For starters, let’s acknowledge that Vir Das has a spectacular collection of headgear, and he perhaps is one of the few men in India, who can carry off a headband with supreme ease. In his latest special Vir Das: Outside In – The Lockdown Special, which is streaming on Netflix, we meet a different Das in the comfort of his home, and that’s how we get a sneak peek into his hat/cap/beret/headband collection. We also see the chinks in his armour as we meet a slightly vulnerable and emotional Das. We see him minus the arclights, the makeup and the paraphernalia that usually accompanies an A-lister stand-up artiste. What’s also missing is the stage, the audience that’s shrouded in darkness and a ‘defined set or act’, as Das performs live to homebound audiences from his study in Bandra. After the national lockdown started, Das started performing to groups of people over zoom, and he had to play it all by the ear. People could buy tickets to his show, and over Zoom, they could also be part of his act.
Over three months, Das performed for a variety of people from across the world. This is Comedy 101, a back to the basics refresher. The act reminds you of college or home gatherings when people would just trapeze into a party — yes it all seems a bit fantastical right now — and you would see a small group that would grow bigger with each passing minute. In the centre of that group would be a person who would be holding court and making everyone laugh around him/her with his/her observations, repartee and wit. That’s what Das is doing in Outside In – The Lockdown Special. He has to make do with new material every show, as it’s supplied from the audience, and it’s hard, because there is no ‘defined set/act’ to fall back on. Das has gone back to the drawing board, and is winging it, and how. He is very good at it, as he engages with the audience and makes them laugh, at their own expense. The special gives the vibe of an intimate house party, and everyone is having a laugh.
But Vir Das to his credit makes it work. He starts with a particular question to his audience. There are audience members who are 15 years old, and there are occasional elder members in the crowd as well. The questions remains the same, ‘what is the first thing you will do, once the lockdown is over’? The answers range from ‘eating ice cream’ to ‘meet my girlfriend’, ’to eat ‘Asian’ food’ , ‘ride my bike’, etc. All everyday, simple relatable things.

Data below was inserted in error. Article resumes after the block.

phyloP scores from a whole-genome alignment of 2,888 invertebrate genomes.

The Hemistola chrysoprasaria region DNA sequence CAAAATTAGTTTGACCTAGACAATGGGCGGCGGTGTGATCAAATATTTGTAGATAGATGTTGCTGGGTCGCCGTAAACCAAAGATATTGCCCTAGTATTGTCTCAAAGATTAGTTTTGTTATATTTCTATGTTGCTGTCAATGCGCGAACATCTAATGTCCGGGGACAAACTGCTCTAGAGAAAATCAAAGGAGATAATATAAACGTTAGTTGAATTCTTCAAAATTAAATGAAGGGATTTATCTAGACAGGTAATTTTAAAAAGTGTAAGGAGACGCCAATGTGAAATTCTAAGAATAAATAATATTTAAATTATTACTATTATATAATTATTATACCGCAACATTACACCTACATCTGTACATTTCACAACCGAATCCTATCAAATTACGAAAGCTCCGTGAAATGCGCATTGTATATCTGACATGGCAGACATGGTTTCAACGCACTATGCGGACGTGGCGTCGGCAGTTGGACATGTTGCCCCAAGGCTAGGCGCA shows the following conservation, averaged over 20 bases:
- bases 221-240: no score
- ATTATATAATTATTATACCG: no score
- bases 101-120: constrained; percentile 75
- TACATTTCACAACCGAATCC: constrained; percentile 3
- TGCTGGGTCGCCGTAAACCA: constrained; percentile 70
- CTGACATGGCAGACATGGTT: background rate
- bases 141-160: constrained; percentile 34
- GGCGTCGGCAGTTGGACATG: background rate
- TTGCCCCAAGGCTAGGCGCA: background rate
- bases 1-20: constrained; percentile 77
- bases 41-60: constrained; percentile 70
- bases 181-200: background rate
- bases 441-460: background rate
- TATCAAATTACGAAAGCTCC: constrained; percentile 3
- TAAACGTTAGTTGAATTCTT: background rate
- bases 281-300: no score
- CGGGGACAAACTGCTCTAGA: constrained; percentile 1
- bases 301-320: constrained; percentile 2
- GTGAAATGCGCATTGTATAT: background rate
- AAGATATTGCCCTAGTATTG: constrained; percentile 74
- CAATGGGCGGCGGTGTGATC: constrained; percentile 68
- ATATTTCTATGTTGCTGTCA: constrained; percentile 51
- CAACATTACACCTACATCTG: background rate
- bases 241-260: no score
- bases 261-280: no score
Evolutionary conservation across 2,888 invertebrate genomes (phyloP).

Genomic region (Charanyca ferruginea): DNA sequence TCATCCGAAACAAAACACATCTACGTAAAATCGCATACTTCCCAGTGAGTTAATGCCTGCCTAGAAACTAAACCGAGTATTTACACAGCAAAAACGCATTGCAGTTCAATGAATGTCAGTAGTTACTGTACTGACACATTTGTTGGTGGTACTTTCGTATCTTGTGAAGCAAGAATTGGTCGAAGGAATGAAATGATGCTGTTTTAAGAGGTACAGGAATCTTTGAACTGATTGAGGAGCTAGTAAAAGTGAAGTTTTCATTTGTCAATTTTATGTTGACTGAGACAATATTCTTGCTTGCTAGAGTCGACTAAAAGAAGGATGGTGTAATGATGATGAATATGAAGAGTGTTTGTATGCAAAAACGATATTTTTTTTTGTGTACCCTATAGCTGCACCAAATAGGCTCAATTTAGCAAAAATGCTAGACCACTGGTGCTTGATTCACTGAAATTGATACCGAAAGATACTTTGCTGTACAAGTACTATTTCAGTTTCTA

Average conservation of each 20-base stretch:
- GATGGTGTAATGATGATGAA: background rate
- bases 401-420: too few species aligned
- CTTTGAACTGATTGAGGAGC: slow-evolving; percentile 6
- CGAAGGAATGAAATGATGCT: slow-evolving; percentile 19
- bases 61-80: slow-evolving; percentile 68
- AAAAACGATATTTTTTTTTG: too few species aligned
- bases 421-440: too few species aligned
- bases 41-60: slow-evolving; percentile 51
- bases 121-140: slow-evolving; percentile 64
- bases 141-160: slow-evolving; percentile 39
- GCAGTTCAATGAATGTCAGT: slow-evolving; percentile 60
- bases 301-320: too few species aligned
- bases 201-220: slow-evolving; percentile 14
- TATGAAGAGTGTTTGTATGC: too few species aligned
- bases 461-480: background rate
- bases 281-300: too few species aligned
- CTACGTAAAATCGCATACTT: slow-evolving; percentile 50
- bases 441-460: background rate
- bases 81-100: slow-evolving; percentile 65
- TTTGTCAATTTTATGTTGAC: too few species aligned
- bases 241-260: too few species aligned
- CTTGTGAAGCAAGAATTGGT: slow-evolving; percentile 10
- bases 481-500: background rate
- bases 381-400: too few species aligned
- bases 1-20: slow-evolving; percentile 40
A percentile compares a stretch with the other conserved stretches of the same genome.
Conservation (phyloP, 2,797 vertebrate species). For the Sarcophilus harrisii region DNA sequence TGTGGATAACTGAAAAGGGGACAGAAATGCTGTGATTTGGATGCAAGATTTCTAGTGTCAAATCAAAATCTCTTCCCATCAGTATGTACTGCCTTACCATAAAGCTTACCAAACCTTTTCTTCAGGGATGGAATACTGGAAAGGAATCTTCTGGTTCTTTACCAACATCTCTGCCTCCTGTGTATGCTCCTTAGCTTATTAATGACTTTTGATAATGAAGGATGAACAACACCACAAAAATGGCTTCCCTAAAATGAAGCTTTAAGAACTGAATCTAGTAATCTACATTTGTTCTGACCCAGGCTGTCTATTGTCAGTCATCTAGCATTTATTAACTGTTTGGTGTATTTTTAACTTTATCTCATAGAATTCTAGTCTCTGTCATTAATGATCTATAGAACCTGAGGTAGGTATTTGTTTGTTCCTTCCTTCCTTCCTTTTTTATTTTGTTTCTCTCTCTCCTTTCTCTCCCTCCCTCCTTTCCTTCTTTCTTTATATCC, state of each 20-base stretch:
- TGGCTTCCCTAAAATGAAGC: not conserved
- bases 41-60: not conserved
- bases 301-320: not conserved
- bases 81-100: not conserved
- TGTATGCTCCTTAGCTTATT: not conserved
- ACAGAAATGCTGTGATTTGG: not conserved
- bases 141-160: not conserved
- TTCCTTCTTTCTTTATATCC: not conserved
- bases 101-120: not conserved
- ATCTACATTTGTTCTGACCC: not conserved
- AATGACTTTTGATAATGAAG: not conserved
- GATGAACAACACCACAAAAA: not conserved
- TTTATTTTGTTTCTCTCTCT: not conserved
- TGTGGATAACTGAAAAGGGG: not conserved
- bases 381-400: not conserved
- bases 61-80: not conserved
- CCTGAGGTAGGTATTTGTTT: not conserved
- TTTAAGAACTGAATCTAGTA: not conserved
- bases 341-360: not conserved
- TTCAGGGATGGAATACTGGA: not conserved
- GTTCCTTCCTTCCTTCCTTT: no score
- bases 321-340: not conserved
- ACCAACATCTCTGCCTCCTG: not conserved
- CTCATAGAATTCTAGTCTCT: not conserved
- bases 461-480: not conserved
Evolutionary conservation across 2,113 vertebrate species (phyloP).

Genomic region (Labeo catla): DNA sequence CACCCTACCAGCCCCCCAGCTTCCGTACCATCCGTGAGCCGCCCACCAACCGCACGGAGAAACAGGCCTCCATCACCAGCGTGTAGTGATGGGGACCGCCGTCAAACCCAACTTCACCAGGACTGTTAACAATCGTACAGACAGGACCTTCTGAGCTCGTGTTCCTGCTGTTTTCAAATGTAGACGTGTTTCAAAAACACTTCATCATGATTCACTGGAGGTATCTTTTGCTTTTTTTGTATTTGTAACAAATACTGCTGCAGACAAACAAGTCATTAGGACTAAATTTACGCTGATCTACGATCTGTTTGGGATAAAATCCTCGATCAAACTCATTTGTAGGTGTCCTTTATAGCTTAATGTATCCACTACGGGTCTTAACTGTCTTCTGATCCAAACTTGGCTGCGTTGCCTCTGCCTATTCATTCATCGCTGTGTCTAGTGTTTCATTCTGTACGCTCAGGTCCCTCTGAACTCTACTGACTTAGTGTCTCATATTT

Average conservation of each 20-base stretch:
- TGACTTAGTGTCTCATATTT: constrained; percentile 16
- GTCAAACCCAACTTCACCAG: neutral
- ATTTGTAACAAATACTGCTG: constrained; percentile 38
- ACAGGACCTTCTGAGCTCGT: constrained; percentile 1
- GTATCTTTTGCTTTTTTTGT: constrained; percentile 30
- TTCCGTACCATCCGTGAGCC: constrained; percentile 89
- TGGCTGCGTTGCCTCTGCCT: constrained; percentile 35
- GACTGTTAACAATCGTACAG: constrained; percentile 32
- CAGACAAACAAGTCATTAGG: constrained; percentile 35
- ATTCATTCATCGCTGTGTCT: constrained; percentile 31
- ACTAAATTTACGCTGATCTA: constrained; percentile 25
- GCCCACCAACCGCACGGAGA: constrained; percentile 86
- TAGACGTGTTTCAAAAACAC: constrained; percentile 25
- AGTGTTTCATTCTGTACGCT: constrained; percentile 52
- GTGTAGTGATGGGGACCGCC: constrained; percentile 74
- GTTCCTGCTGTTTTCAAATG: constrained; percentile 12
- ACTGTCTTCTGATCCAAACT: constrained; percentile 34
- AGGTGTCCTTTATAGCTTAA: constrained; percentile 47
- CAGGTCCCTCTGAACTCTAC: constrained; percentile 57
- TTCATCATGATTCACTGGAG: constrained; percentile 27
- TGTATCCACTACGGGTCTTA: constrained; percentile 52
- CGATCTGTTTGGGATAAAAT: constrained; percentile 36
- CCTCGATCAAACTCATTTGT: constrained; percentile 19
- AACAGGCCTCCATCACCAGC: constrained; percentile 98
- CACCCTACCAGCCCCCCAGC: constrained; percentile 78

— Vir Das (@thevirdas) December 15, 2020
The 50-minute special, which is put together from the various shows that Das did, is not a typical comedy special. It’s intimate and it’s real. Das is dealing with actual people, and he can look into their homes, and actually see for himself if his jokes work. We too get a look behind the carefully orchestrated image of Das, and there are moments when we see the exterior shatter as Das talks about having a Covid scare, as a neighbour sneezed on him. He mentions it, and the incident did make national news. But a lot is left unsaid, maybe that was the idea. Wish Das would have opened up more, and showed us more of his vulnerabilities.
The highly relatable special will remind many of us of our own homes, our struggles with a zoom call, and parents who don’t get technology and struggle to switch on the camera on our laptops. There are some A-rated bits, but it’s all in good faith.
Vir Das is a creature of habit, and even though the special was about the Covid pandemic, we see glimpses of ‘left-winger’ (an inside joke from the special) stance. We get a nod to China, Donald Trump and also statue-building right-wingers of our country. But the politics doesn’t overwhelm or overshadow the topic at hand.
What the special does is, it validates the fear, the anxieties and the helplessness we all felt when the lockdown was at its peak. Now, months later, as we are fast approaching a vaccine and things have started to look up again, we might have forgotten how bad it really got for many of us, and we are not even talking about the people who bore the brunt of it, like migrant workers and daily wage labourers. Das calls out that privilege, and let’s admit, all of his audience is from the privileged lot, but at least you feel that you were not alone in it. Watch the special as it will make you smile, constantly. Spoiler Alert: Watch the credits sequence as that’s where it gets really cute. And while you are at it, watch Vir Das for India as well, and enjoy a double dose of Das.
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